We open on Lela, dashing backwards and forwards, stacking her blocks as a man stands in the background, staring at her. Even when he’s not speaking or moving, the male figure presides over her every move. The audience fears for her even when she’s on her own. It’s a narrative many women can relate to, regardless of their situation or privilege.
Zac Tiplady does a good job of switching between characters, allowing them to become easily distinguishable for audiences with mostly believable accents. He inhabits the role of Jay and the soldier the best, Jay as the smarmy older figure which the audience immediately comes to hate, and the young soldier whom the audience initially warms to, and then, along with Lela, see they have been deceived by. Tiplady’s performance here strikes the balance between the surface charm and the underlying cowardice of the soldier, ultimately harming Lela. The more emotionally extreme and exuberant roles, like Lela’s dad and her first husband, Tiplady takes a while to settle into, but eventually they all become individual and recognisable in their characterisation.
Rebecca Cadman’s Lela is bubbly and happy throughout, with a never-failing sense of positivity which Cadman pulls off, constantly reminding the audience that Lela is only a teenager in all of this. Her performance of childhood innocence makes her situation all the more poignant for the audience. Sometimes the more deliberately emotional scenes on her behalf are not as hard-hitting, but her naivety throughout creates a distressing tone, and frustration on her behalf from the audience. Together, Tiplady and Cadman fuse well together in their different dynamics throughout, making for tense viewing in which the audience is unsure where the relationship between the two is going to develop next.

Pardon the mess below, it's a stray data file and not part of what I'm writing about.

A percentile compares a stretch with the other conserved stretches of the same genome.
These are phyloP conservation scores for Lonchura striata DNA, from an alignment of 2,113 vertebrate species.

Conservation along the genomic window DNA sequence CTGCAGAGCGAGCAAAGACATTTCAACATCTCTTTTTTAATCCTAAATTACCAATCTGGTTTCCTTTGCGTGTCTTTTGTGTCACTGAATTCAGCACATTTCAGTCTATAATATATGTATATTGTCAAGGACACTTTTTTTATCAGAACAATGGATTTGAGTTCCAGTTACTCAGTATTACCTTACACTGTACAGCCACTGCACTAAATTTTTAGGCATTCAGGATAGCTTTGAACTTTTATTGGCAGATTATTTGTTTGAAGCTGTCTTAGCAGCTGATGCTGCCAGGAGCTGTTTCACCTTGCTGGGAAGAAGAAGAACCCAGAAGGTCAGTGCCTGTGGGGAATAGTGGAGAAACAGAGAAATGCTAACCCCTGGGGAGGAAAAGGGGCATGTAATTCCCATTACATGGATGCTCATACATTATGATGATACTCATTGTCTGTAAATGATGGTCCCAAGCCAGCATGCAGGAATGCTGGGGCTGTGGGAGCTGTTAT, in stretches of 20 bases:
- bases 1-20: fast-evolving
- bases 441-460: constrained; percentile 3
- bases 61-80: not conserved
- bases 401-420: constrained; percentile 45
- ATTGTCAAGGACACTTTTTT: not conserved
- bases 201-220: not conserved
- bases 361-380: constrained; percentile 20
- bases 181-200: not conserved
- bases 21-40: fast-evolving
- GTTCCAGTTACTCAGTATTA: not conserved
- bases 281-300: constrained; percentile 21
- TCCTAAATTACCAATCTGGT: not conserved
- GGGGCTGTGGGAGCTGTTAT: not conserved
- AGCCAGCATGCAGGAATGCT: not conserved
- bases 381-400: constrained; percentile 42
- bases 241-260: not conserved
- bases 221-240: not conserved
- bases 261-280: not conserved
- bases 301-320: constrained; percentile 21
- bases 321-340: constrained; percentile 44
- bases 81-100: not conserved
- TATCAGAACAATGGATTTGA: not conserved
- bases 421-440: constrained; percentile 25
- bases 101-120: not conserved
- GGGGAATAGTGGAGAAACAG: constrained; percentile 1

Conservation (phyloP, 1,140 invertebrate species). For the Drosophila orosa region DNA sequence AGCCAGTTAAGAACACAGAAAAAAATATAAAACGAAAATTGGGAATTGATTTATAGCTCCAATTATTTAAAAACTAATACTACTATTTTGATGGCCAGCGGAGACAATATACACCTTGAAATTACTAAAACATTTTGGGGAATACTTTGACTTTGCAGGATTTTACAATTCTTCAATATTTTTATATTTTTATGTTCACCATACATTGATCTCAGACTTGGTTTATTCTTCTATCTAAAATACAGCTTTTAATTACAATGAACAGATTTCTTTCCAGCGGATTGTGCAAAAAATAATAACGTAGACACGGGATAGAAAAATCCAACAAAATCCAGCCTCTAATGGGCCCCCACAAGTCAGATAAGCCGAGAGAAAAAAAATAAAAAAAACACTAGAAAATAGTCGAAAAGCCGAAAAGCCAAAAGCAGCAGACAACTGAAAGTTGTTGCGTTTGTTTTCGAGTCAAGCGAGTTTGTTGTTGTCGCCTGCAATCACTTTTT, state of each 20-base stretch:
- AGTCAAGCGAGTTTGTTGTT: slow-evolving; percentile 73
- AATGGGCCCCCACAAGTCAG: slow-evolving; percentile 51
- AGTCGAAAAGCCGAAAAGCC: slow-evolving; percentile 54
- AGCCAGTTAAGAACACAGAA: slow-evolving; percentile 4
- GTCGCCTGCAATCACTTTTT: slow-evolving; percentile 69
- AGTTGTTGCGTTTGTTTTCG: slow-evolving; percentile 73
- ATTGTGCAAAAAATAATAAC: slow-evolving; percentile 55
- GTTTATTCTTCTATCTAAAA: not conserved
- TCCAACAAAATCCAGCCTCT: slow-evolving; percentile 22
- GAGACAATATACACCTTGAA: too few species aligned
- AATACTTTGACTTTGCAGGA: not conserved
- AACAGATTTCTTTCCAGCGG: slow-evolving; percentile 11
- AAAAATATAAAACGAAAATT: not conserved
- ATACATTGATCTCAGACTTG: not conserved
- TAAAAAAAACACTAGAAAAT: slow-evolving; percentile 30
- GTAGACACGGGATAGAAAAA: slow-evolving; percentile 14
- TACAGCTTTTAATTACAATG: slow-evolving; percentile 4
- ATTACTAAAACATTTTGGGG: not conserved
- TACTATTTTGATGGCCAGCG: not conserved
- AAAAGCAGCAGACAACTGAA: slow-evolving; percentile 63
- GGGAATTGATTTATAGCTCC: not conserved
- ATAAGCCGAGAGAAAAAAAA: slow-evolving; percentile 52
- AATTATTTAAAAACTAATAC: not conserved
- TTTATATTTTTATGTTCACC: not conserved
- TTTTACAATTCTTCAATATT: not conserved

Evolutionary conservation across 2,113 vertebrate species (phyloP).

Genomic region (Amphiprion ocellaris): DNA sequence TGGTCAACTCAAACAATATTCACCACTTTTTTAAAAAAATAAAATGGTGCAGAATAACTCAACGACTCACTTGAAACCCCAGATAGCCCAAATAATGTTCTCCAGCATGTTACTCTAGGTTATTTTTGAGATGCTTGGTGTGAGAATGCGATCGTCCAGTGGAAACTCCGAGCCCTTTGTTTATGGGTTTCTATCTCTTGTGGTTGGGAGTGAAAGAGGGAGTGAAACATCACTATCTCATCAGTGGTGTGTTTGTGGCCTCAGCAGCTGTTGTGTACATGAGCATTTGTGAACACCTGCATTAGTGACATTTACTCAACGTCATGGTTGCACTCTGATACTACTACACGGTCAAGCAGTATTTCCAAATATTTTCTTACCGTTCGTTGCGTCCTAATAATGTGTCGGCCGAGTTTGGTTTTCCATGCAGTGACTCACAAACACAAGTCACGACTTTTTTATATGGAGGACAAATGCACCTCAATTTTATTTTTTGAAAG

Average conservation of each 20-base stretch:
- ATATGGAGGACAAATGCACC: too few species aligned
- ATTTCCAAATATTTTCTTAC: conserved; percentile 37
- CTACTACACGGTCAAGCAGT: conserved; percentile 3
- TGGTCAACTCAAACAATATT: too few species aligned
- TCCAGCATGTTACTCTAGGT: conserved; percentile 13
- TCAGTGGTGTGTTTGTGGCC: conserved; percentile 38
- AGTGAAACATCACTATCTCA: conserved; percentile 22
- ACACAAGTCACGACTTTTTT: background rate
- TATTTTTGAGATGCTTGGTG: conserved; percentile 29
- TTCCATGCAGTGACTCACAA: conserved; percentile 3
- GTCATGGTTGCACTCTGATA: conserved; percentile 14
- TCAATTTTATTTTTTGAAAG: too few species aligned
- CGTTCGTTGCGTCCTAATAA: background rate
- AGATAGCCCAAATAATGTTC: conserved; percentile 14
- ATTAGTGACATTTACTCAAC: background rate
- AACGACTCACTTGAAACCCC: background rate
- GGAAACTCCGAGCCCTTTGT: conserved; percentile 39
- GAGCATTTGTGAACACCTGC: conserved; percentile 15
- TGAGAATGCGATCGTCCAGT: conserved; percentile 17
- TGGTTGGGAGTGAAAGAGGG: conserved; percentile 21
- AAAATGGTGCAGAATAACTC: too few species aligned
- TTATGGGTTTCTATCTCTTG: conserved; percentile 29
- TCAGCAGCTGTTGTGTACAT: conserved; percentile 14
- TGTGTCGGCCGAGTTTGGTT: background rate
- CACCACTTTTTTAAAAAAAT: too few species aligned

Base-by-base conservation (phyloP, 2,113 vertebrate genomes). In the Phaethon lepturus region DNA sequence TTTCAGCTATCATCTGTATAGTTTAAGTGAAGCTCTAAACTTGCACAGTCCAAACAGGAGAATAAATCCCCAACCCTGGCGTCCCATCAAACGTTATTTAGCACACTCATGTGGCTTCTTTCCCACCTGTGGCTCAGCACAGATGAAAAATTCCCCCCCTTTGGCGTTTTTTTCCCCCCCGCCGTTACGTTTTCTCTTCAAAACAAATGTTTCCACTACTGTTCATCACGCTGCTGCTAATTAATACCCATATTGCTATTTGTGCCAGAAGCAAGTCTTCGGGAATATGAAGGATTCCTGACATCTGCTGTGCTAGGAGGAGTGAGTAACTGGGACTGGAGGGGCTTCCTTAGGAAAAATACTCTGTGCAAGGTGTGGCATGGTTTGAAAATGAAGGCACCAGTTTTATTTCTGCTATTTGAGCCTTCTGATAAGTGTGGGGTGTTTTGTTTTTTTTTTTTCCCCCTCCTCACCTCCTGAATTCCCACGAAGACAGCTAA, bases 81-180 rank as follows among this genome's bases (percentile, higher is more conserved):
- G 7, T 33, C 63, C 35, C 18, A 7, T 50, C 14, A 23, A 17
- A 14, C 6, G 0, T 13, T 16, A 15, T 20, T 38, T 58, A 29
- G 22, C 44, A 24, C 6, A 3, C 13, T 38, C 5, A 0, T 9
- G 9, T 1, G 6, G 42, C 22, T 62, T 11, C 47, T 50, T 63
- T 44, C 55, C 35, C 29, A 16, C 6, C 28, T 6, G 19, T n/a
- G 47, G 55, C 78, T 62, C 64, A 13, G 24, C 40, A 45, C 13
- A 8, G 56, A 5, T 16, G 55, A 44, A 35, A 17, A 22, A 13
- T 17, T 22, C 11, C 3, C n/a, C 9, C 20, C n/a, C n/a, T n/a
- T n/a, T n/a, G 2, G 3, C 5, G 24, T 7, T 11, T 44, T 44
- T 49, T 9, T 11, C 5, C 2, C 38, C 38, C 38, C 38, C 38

Alongside the acting, the use of setting was cleverly changed by the blocks throughout to visualise Lela’s entrapment, along with the height created showing different levels of superiority. The use of singing throughout was also smart in its approach, a recurring tune which Lela sings and is interrupted each time by the nameless male, until the end, where Lela has emancipated herself and utilises the freedom of her voice, no longer interrupted. However, sometimes the background military noises felt unnecessary, although they were to show Lela’s separation from the outside world, the acting and the set were enough to convey the isolation.
The documentation of male oppression throughout the play is fascinating. Some are immediately obvious, Lela’s first husband immediately providing the creepy feeling most girls will undoubtedly be familiar with. Yet, the most terrifying ones are the ones you don’t recognise immediately, the soldier Lela befriends is initially a ‘nice guy’ Lela trusts, but ultimately conforms to the patriarchal order which continually abuses Lela. It’s obvious to the audience throughout what he’s really there for, but we try to ignore that in favour of his jokes and easy disposition in comparison to other male characters. Although Lela’s situation is extreme, the male characters within the play are those whom most of the audience can recognise, even on a small scale.
The tale gradually becomes more and more harrowing as the narrative progresses to show how truly entrapped Lela is. Revealing a culture of domestic abuse and sex trafficking, the audience’s unease increases as well. Although the tale ultimately concludes with a form of happy ending, we are also reminded of the emotional repercussions, the lies surrounding Lela in an attempt to conceal what has really happened and the continuation of situations like hers for so many other women throughout the world.
Lela & Co collects for Rape Crisis England and Wales at the end of the show and is on at 19:30. 19th-20th January at the Assembly Rooms Theatre.